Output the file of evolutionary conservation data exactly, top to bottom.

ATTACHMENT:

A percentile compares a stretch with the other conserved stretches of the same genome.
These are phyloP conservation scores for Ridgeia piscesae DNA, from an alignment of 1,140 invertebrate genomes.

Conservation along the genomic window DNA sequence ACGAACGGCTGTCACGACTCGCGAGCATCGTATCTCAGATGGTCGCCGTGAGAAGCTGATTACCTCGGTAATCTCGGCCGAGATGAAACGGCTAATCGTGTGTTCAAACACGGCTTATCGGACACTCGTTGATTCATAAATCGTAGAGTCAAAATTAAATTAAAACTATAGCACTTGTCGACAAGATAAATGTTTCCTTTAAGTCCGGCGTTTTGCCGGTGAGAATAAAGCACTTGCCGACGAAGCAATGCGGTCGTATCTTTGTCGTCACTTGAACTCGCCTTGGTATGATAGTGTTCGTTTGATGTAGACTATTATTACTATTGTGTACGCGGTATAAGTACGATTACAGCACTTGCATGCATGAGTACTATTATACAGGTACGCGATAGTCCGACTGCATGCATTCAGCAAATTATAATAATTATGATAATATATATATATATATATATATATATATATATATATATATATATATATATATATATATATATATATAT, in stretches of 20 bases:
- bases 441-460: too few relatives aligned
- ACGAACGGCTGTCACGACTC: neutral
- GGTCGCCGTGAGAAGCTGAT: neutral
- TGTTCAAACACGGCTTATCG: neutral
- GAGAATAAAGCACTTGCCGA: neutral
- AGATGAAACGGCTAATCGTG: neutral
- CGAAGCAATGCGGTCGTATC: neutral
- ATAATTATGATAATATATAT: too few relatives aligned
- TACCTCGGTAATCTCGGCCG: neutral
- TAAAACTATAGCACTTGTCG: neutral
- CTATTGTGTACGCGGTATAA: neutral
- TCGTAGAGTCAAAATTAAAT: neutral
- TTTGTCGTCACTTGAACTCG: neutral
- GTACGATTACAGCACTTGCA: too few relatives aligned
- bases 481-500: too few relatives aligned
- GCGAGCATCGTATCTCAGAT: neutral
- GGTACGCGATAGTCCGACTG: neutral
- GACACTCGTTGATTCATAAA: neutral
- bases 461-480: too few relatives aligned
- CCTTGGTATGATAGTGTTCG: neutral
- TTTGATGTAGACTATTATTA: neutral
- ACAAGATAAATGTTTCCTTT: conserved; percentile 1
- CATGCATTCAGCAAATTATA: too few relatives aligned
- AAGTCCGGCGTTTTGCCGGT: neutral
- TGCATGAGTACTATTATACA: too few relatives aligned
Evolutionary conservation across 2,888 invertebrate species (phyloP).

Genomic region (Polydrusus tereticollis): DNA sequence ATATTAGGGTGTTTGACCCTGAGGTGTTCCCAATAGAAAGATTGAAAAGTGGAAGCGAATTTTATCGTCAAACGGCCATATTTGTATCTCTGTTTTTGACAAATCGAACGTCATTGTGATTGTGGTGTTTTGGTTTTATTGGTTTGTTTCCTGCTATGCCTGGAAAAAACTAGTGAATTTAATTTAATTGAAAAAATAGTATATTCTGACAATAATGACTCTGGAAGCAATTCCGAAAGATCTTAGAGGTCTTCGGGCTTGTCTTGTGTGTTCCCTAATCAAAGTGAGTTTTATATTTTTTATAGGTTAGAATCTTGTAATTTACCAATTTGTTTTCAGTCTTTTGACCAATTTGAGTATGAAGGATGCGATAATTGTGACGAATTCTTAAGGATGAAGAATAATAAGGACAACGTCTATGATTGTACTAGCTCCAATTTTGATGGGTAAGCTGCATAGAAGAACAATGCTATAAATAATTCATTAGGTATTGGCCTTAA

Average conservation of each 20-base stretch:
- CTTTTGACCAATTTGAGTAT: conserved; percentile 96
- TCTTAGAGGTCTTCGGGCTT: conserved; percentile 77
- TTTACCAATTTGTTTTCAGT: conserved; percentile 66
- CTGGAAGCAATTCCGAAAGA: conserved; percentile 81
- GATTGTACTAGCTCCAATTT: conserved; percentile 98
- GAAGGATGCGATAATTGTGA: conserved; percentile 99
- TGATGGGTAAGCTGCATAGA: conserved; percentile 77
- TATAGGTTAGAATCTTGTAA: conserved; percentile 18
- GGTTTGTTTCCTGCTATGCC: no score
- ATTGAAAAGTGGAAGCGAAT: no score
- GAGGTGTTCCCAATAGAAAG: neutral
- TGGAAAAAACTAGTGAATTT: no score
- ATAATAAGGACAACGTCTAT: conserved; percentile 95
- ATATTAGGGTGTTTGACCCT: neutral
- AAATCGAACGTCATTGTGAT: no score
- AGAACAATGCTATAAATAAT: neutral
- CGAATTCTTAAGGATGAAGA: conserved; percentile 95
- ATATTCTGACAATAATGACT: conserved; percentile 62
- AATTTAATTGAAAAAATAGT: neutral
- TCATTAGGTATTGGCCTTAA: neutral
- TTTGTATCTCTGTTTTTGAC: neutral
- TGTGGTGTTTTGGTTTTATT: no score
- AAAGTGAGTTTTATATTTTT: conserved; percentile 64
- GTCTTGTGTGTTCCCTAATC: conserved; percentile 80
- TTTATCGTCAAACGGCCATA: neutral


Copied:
A percentile compares a stretch with the other conserved stretches of the same genome.
These are phyloP conservation scores for Ridgeia piscesae DNA, from an alignment of 1,140 invertebrate genomes.

Conservation along the genomic window DNA sequence ACGAACGGCTGTCACGACTCGCGAGCATCGTATCTCAGATGGTCGCCGTGAGAAGCTGATTACCTCGGTAATCTCGGCCGAGATGAAACGGCTAATCGTGTGTTCAAACACGGCTTATCGGACACTCGTTGATTCATAAATCGTAGAGTCAAAATTAAATTAAAACTATAGCACTTGTCGACAAGATAAATGTTTCCTTTAAGTCCGGCGTTTTGCCGGTGAGAATAAAGCACTTGCCGACGAAGCAATGCGGTCGTATCTTTGTCGTCACTTGAACTCGCCTTGGTATGATAGTGTTCGTTTGATGTAGACTATTATTACTATTGTGTACGCGGTATAAGTACGATTACAGCACTTGCATGCATGAGTACTATTATACAGGTACGCGATAGTCCGACTGCATGCATTCAGCAAATTATAATAATTATGATAATATATATATATATATATATATATATATATATATATATATATATATATATATATATATATATATATAT, in stretches of 20 bases:
- bases 441-460: too few relatives aligned
- ACGAACGGCTGTCACGACTC: neutral
- GGTCGCCGTGAGAAGCTGAT: neutral
- TGTTCAAACACGGCTTATCG: neutral
- GAGAATAAAGCACTTGCCGA: neutral
- AGATGAAACGGCTAATCGTG: neutral
- CGAAGCAATGCGGTCGTATC: neutral
- ATAATTATGATAATATATAT: too few relatives aligned
- TACCTCGGTAATCTCGGCCG: neutral
- TAAAACTATAGCACTTGTCG: neutral
- CTATTGTGTACGCGGTATAA: neutral
- TCGTAGAGTCAAAATTAAAT: neutral
- TTTGTCGTCACTTGAACTCG: neutral
- GTACGATTACAGCACTTGCA: too few relatives aligned
- bases 481-500: too few relatives aligned
- GCGAGCATCGTATCTCAGAT: neutral
- GGTACGCGATAGTCCGACTG: neutral
- GACACTCGTTGATTCATAAA: neutral
- bases 461-480: too few relatives aligned
- CCTTGGTATGATAGTGTTCG: neutral
- TTTGATGTAGACTATTATTA: neutral
- ACAAGATAAATGTTTCCTTT: conserved; percentile 1
- CATGCATTCAGCAAATTATA: too few relatives aligned
- AAGTCCGGCGTTTTGCCGGT: neutral
- TGCATGAGTACTATTATACA: too few relatives aligned
Evolutionary conservation across 2,888 invertebrate species (phyloP).

Genomic region (Polydrusus tereticollis): DNA sequence ATATTAGGGTGTTTGACCCTGAGGTGTTCCCAATAGAAAGATTGAAAAGTGGAAGCGAATTTTATCGTCAAACGGCCATATTTGTATCTCTGTTTTTGACAAATCGAACGTCATTGTGATTGTGGTGTTTTGGTTTTATTGGTTTGTTTCCTGCTATGCCTGGAAAAAACTAGTGAATTTAATTTAATTGAAAAAATAGTATATTCTGACAATAATGACTCTGGAAGCAATTCCGAAAGATCTTAGAGGTCTTCGGGCTTGTCTTGTGTGTTCCCTAATCAAAGTGAGTTTTATATTTTTTATAGGTTAGAATCTTGTAATTTACCAATTTGTTTTCAGTCTTTTGACCAATTTGAGTATGAAGGATGCGATAATTGTGACGAATTCTTAAGGATGAAGAATAATAAGGACAACGTCTATGATTGTACTAGCTCCAATTTTGATGGGTAAGCTGCATAGAAGAACAATGCTATAAATAATTCATTAGGTATTGGCCTTAA

Average conservation of each 20-base stretch:
- CTTTTGACCAATTTGAGTAT: conserved; percentile 96
- TCTTAGAGGTCTTCGGGCTT: conserved; percentile 77
- TTTACCAATTTGTTTTCAGT: conserved; percentile 66
- CTGGAAGCAATTCCGAAAGA: conserved; percentile 81
- GATTGTACTAGCTCCAATTT: conserved; percentile 98
- GAAGGATGCGATAATTGTGA: conserved; percentile 99
- TGATGGGTAAGCTGCATAGA: conserved; percentile 77
- TATAGGTTAGAATCTTGTAA: conserved; percentile 18
- GGTTTGTTTCCTGCTATGCC: no score
- ATTGAAAAGTGGAAGCGAAT: no score
- GAGGTGTTCCCAATAGAAAG: neutral
- TGGAAAAAACTAGTGAATTT: no score
- ATAATAAGGACAACGTCTAT: conserved; percentile 95
- ATATTAGGGTGTTTGACCCT: neutral
- AAATCGAACGTCATTGTGAT: no score
- AGAACAATGCTATAAATAAT: neutral
- CGAATTCTTAAGGATGAAGA: conserved; percentile 95
- ATATTCTGACAATAATGACT: conserved; percentile 62
- AATTTAATTGAAAAAATAGT: neutral
- TCATTAGGTATTGGCCTTAA: neutral
- TTTGTATCTCTGTTTTTGAC: neutral
- TGTGGTGTTTTGGTTTTATT: no score
- AAAGTGAGTTTTATATTTTT: conserved; percentile 64
- GTCTTGTGTGTTCCCTAATC: conserved; percentile 80
- TTTATCGTCAAACGGCCATA: neutral